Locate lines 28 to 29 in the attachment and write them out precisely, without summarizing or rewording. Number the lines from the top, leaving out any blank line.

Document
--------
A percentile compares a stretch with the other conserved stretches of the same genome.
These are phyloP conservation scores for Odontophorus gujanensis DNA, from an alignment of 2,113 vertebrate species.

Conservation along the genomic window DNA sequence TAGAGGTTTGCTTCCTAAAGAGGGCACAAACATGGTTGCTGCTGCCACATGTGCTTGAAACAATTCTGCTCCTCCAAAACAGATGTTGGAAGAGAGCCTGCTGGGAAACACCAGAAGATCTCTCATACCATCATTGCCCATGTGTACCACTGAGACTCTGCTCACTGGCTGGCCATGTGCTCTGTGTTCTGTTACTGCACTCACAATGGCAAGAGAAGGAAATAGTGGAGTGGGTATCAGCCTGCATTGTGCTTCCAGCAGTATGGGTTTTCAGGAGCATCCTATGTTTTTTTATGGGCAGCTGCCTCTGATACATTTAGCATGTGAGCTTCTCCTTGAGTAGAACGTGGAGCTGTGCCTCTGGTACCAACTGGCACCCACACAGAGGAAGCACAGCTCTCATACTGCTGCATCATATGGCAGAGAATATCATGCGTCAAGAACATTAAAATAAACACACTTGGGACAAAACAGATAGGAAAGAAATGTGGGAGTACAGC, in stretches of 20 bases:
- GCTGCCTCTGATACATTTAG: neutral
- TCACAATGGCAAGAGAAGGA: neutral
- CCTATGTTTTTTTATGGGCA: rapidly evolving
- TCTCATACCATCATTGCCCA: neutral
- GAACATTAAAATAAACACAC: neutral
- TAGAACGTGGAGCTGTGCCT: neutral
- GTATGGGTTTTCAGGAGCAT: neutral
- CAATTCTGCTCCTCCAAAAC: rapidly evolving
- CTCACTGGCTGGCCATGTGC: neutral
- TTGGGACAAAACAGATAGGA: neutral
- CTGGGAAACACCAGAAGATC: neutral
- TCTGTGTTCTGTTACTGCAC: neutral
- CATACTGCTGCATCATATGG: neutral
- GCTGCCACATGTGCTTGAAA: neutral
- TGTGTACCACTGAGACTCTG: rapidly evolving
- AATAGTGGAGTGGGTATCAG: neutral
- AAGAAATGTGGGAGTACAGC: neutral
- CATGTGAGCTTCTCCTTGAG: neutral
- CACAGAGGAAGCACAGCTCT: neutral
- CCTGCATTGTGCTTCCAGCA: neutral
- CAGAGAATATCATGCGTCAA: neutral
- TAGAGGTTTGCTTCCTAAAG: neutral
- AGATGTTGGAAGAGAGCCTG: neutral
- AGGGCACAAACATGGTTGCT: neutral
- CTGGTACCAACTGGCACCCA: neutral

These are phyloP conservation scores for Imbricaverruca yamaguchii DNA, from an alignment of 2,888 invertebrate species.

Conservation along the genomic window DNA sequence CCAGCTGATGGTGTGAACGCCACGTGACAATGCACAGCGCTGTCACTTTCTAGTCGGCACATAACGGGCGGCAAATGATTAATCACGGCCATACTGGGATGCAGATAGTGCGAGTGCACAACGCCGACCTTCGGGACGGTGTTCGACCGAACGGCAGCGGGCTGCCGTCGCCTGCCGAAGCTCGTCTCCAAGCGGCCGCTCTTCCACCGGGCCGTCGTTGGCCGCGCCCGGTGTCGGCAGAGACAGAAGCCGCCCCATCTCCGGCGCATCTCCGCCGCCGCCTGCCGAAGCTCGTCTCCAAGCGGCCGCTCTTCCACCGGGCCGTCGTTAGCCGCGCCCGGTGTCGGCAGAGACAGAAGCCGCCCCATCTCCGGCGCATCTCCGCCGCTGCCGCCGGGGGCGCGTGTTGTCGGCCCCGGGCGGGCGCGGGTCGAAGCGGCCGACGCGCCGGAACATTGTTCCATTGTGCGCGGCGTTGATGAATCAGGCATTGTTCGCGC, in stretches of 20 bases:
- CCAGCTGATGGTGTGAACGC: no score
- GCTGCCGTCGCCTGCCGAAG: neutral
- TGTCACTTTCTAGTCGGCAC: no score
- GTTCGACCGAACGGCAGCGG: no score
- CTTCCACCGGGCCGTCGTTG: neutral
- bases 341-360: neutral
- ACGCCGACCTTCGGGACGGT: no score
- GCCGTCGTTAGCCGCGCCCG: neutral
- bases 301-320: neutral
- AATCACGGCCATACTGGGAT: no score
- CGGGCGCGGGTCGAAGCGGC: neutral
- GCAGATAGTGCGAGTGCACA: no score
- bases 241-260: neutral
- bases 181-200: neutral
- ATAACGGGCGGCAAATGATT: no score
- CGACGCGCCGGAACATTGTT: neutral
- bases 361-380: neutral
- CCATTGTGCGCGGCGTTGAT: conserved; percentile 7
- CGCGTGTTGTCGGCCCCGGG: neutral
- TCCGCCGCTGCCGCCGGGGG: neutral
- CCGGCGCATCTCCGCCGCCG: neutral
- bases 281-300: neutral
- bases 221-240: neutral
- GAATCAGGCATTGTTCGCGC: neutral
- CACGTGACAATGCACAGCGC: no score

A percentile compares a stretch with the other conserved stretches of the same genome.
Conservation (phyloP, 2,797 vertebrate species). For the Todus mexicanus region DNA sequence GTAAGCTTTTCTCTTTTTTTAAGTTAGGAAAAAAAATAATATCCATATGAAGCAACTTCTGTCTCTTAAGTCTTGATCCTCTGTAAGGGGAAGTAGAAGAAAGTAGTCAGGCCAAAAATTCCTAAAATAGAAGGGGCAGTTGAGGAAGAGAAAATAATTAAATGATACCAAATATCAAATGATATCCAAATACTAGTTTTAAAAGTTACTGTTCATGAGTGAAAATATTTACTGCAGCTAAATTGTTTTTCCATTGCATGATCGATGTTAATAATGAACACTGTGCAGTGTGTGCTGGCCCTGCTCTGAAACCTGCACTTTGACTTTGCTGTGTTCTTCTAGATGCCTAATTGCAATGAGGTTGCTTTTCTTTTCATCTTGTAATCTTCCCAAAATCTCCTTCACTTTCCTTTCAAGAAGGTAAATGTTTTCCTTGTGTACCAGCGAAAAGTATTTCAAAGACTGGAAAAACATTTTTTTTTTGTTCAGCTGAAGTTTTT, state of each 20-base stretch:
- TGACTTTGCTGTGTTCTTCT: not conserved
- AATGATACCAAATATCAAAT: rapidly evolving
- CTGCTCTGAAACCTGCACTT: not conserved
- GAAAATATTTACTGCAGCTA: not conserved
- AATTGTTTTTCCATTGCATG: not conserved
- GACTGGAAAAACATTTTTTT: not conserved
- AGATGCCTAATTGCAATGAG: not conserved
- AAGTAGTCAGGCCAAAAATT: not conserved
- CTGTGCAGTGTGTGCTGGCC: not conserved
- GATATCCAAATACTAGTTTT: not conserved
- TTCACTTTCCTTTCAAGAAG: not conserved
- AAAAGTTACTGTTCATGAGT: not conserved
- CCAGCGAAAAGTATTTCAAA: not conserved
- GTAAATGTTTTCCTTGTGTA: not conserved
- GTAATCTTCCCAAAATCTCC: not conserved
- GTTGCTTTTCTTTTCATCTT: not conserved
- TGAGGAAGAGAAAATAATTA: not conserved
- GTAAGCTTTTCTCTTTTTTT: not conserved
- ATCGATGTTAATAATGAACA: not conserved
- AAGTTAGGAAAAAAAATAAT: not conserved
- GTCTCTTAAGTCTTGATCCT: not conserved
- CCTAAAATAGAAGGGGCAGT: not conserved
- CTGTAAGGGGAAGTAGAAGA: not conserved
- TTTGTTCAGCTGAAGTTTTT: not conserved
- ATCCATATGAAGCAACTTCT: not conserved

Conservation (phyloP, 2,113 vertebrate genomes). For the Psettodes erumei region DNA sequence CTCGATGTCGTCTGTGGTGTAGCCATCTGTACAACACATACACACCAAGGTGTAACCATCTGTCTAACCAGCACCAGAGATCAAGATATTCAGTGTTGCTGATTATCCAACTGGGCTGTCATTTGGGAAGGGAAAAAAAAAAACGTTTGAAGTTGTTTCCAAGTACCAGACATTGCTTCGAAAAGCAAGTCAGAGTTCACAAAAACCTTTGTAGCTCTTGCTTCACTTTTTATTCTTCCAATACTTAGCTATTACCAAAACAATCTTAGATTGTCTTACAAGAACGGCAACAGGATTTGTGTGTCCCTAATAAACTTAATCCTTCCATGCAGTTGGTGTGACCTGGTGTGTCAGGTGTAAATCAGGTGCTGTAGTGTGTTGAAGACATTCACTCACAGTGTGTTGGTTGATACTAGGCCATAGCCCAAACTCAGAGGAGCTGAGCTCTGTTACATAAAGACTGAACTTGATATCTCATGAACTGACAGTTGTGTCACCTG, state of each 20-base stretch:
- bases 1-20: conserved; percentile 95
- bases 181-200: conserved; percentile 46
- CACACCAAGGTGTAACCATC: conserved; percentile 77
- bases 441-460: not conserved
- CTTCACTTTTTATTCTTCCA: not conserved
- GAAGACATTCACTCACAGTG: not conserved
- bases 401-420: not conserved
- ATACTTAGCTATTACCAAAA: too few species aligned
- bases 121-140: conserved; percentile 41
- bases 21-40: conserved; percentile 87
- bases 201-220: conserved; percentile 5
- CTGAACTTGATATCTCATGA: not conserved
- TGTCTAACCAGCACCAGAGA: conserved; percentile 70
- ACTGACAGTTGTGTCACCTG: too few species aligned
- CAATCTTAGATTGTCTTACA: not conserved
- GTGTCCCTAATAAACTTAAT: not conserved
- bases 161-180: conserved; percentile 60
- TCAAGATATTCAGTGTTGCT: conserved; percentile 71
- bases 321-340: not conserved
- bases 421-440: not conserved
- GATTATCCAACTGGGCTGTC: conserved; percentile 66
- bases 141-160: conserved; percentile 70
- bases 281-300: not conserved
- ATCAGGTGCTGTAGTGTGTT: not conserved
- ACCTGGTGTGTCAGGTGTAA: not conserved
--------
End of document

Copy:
- CTGGTACCAACTGGCACCCA: neutral

These are phyloP conservation scores for Imbricaverruca yamaguchii DNA, from an alignment of 2,888 invertebrate species.